A haunting collection of smells, a real ant colony that moonlights as a DJ, an edible blob, a car that emits feathers and many other provocative wonders are packed into the latest big exhibit at MSU’s Broad Art Museum.
The ants, the blob and their ilk have taken over the second floor through March, the culmination of a three-year program that has brought international, cutting-edge artists to work with faculty and students.
Most mash-ups of art and science have a predictable arc, but this tryst is a bit kinkier than usual. Yes, ice crystals are beautiful, the human body is a wondrous machine and the night sky is transcendent, but wouldn’t you rather watch videos of surgeons attaching an ear to an arm?
Wait, come back! “Matter(s) Matter(s)” is a mind-bending dive into the origins of knowledge and the way we process information. Broad Museum associate curator Stephen Bridges called it a “complicated cross-pollination” of disciplines.
“It’s harder and much more complicated, on both sides, to go deeper,” Bridges said. Bridges is the co-curator of “Matter(s) Matter(s),” along with guest curator Jens Hauser of the University of Copenhagen.
Those who turn their backs to the arm surgery video, as many will want to do, are rewarded by a mind-expanding encounter with the exhibit’s unassuming-looking show-stopper.
Berlin-based artist Sissel Tolaas has opened up a new way of perceiving reality by creating a “smell map” of the east side of Detroit.
Sissel is an olfactory artist. Her studio is an archive of 6,000 scents she has identified, captured and synthesized.
At the Broad exhibit, she lined a long wall with 3D printed polygons, each coated with a “nanotechnology slurry” — an artificially synthesized smell.
When the perceiver (no longer just the viewer) picks up the object, hand warmth activates the coating to bring a particular place in Detroit to life. A map indicates where each smell was “harvested.”
The specific yet elusive smells summon swarms of images and associations better described in novels and poetry than a newspaper article. Each of them switches on a powerful part of the brain that is seldom served so seriously.
The stunning piece will spark a lot of conversations on a range of topics, from the politics, culture and geography of Detroit to the way the brain gathers facts and memories.
“Fair warning — it’s not all about pretty smells,” Bridges said. “Some might be off-putting to some people.”
Tolaas boldly messes with the wiring that links the nose to the brain’s memory center. “Her mission is to reconnect us with these animal faculties we rarely use or recognize to understand the world around us,” Bridges said.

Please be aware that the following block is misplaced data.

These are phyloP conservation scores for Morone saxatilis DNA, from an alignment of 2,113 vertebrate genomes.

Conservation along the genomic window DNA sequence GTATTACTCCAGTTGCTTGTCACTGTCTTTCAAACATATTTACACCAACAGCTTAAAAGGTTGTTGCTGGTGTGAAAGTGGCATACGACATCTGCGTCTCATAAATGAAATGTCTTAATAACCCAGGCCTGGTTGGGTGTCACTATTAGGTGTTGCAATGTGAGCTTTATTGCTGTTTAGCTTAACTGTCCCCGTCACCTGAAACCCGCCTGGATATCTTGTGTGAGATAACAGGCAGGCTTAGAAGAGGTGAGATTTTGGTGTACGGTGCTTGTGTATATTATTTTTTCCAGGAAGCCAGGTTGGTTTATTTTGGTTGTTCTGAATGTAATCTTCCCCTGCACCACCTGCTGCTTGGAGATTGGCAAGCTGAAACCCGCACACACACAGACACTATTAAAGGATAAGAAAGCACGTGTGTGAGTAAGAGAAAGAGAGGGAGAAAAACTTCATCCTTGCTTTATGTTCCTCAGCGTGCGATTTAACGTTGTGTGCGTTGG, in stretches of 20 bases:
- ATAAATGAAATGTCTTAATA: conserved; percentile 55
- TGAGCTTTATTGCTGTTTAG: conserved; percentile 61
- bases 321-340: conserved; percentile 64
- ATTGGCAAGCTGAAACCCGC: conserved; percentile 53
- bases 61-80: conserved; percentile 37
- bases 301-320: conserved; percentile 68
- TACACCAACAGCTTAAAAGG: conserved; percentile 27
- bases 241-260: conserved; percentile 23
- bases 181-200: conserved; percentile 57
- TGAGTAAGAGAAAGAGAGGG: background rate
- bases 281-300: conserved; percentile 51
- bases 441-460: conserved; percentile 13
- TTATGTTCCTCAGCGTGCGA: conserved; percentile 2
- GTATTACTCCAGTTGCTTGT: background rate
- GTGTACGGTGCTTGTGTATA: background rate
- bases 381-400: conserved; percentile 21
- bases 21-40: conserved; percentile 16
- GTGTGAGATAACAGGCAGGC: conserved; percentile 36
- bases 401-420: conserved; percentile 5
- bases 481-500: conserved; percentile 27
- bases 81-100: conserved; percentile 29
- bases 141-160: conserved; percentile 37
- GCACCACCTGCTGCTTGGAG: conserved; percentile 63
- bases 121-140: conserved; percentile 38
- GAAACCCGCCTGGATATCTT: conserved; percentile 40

One big thing scientists and artists have in common is that they both make the invisible visible.
A video in the Broad exhibit features a peppy toy car weaving through crowded Manhattan streets, emitting cheerful green and purple exhaust. In a nearby glass case, a plume of fluffy pink feathers streams from the tailpipe of a model car.
The video, by a French-based duo called HeHe, short-circuits your brain in a delicious, good-bad way. Wouldn’t it be great if auto exhaust was that much fun? Of course, it’s not — it’s deadly poison.
“They present this very serious subject matter in a very disarming way,” Bridges said.
No account of “Matter(s) Matter(s)” would be complete without acknowledging the ant in the room.
Bridges called the symmetrical lucite city in the center of the gallery a “proper” ant colony, meaning it’s not a few ants sprinkled into a tube for the delectation of art lovers and left to die.
“We had to get USDA permitting to get an ant colony in the museum, living organisms that are non-native species,” Bridges said.
Leafcutter ants are farmers. They cut and gather bits of plant matter to feed their fungus gardens.
Live feeds track the ants’ foraging activities. Best of all, the scratching noises, or stridulations, of the ants, are amplified and fed to a pair of turntables with vinyl at the ready.
“The record players scratch back,” Bridges said. “It’s an interspecies dialogue.”
It’s a good thing the ants are vegetarians because their bottle city at the exhibit is not far from “Spatium Gelatium: Form 171018,” a blob of edible Argentinian beef gelatin by artist, architect and researcher Zbigniew Oksiuta.
The blob does a great job of just being a blob, but it’s also a prototype for a futuristic, temporary shelter. Oksiuta’s shapes, made from biological polymers like gelatin and agar, are organic and edible and infinitely changeable in shape.
Pieces like Oksiuta’s and a neighboring display of Lake Erie’s deadly algae blooms, also by HeHe — with real, living algae — twist aesthetics, ethics and epistemology (how we know what we know) into a rubbery Möbius strip of input.
In addition to bringing art and science together, Bridges said the exhibit fulfills another core Broad Museum goal: to weave itself deeper into the expansive tapestry of MSU’s colleges and laboratories.
“When you have internationally renowned artists coming from all over the world, just to work with MSU faculty researchers — it’s nice to capitalize on an opportunity like that,” he said.